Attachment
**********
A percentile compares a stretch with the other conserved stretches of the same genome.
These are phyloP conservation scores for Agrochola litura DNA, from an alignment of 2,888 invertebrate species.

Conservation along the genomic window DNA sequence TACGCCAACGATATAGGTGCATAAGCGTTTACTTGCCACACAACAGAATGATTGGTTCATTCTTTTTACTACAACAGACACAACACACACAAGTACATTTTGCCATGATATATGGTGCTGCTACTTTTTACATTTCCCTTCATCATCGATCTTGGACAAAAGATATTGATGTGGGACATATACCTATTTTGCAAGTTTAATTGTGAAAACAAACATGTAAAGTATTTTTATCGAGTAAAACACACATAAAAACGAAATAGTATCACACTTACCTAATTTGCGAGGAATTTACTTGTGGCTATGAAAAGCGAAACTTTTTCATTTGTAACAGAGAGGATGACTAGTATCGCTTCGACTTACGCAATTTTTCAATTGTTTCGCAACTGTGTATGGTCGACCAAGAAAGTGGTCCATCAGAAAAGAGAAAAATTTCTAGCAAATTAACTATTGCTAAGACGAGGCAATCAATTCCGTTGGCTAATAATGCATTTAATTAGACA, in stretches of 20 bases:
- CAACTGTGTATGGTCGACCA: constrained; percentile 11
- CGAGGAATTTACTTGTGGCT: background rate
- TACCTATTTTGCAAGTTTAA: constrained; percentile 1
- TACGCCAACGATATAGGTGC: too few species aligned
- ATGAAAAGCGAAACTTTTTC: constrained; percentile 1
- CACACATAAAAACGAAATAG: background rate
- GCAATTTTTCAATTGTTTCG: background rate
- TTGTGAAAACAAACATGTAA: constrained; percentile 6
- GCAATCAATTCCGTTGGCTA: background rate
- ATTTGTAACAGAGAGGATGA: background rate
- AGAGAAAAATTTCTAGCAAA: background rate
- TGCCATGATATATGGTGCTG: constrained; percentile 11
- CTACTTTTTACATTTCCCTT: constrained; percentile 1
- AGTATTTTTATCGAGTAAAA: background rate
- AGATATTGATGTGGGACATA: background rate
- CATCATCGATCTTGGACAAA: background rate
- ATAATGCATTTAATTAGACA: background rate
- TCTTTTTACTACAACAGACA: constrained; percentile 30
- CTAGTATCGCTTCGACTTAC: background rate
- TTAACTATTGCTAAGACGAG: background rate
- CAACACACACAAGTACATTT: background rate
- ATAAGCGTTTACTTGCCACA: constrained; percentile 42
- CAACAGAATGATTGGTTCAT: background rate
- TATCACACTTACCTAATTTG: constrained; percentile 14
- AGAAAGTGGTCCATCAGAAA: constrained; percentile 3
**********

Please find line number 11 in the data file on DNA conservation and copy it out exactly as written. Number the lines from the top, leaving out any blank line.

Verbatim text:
- TTGTGAAAACAAACATGTAA: constrained; percentile 6